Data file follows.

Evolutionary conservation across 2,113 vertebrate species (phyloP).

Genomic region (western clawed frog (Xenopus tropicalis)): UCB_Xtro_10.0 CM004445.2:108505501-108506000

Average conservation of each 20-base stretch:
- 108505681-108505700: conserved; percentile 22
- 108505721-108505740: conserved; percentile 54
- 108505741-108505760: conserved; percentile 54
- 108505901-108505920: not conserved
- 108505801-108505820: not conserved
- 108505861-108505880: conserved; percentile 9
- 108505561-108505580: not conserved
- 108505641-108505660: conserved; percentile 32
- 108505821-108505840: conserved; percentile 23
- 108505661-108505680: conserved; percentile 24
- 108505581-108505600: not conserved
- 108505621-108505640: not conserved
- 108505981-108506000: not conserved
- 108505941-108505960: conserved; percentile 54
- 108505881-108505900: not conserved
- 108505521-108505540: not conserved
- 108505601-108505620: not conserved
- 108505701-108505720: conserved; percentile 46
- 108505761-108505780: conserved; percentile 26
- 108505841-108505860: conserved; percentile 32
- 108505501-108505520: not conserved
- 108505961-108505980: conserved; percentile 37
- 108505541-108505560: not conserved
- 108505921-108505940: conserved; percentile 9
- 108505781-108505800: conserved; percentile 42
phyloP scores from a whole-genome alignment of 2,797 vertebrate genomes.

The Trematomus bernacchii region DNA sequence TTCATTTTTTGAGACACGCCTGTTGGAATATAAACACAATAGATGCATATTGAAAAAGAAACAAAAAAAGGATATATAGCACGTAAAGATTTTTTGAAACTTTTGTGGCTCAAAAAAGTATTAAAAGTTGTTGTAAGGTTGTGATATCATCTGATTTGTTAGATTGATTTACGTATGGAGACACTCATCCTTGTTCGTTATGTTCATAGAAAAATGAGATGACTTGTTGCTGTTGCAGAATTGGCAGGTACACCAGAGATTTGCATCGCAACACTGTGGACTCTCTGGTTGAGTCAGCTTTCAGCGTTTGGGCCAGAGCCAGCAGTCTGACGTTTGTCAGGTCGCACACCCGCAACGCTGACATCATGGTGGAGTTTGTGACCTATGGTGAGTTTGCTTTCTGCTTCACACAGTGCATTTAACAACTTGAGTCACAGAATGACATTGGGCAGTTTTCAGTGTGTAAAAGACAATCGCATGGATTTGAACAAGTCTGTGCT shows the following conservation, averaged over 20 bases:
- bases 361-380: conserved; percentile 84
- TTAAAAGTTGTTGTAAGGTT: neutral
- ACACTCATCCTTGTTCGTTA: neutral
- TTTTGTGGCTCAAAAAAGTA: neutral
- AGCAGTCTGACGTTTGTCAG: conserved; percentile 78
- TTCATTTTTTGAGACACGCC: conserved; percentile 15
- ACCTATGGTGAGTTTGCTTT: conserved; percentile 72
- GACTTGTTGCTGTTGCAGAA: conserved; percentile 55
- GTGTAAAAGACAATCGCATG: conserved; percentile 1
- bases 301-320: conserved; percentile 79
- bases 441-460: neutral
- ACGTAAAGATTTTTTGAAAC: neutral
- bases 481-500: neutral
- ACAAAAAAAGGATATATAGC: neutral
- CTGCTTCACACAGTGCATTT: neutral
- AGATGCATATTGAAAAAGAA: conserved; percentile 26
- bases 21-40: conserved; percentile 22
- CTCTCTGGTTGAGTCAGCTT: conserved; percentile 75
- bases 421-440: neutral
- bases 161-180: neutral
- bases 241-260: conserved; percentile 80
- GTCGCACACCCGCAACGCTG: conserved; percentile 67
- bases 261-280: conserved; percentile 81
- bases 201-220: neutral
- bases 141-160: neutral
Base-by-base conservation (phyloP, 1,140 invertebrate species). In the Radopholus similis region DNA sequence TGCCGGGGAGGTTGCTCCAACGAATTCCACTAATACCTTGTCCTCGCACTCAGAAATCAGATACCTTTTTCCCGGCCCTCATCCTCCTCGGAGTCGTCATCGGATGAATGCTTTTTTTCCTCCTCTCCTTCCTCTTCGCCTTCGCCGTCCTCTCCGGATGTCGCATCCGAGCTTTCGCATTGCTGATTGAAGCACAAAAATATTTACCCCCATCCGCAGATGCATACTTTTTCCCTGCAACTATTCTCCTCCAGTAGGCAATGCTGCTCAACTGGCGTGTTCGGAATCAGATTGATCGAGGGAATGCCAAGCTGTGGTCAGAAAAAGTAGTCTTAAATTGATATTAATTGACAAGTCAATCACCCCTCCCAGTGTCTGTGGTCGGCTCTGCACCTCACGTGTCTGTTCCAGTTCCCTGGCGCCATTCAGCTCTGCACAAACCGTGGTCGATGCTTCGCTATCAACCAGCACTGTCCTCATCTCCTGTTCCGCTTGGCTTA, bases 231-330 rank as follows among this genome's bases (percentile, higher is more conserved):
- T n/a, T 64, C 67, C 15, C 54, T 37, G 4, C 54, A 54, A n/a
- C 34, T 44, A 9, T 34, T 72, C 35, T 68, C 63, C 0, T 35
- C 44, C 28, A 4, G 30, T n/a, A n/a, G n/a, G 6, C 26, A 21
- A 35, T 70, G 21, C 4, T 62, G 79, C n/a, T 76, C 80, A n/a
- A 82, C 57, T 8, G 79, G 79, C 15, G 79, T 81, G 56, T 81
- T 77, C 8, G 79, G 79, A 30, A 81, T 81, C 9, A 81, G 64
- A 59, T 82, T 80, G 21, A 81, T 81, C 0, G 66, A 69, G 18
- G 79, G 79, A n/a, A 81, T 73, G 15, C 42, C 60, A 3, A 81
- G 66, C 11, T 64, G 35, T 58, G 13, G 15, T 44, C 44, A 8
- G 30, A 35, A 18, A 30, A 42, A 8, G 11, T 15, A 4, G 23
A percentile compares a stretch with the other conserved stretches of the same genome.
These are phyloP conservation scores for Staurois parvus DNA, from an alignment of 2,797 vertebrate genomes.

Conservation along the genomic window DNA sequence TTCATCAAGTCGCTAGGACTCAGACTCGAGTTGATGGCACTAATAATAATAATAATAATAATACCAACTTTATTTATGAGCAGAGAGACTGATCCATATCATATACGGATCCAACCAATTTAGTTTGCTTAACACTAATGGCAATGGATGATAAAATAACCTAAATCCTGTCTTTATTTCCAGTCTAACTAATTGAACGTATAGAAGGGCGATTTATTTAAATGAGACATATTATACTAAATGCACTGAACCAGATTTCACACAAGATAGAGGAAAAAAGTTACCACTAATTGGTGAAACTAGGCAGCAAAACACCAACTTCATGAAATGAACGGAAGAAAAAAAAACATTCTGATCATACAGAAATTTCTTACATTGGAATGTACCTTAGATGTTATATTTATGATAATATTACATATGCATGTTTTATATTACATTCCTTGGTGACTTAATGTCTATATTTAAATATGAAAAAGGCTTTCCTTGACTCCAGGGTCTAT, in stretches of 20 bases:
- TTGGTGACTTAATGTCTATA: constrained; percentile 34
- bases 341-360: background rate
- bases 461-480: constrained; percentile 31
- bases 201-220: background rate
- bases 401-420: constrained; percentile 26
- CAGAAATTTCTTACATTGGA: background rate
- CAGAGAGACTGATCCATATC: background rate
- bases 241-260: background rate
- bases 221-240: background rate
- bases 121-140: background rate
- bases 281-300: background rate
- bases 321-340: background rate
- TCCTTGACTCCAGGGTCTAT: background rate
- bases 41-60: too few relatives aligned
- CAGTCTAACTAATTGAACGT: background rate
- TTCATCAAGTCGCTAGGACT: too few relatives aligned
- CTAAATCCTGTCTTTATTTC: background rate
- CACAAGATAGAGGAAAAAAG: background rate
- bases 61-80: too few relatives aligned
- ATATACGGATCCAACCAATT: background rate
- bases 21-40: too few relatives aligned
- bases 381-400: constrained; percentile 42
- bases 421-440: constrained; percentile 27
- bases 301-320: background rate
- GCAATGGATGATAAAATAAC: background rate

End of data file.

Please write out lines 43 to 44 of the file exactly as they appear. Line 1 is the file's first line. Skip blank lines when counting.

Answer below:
- bases 481-500: neutral
- ACAAAAAAAGGATATATAGC: neutral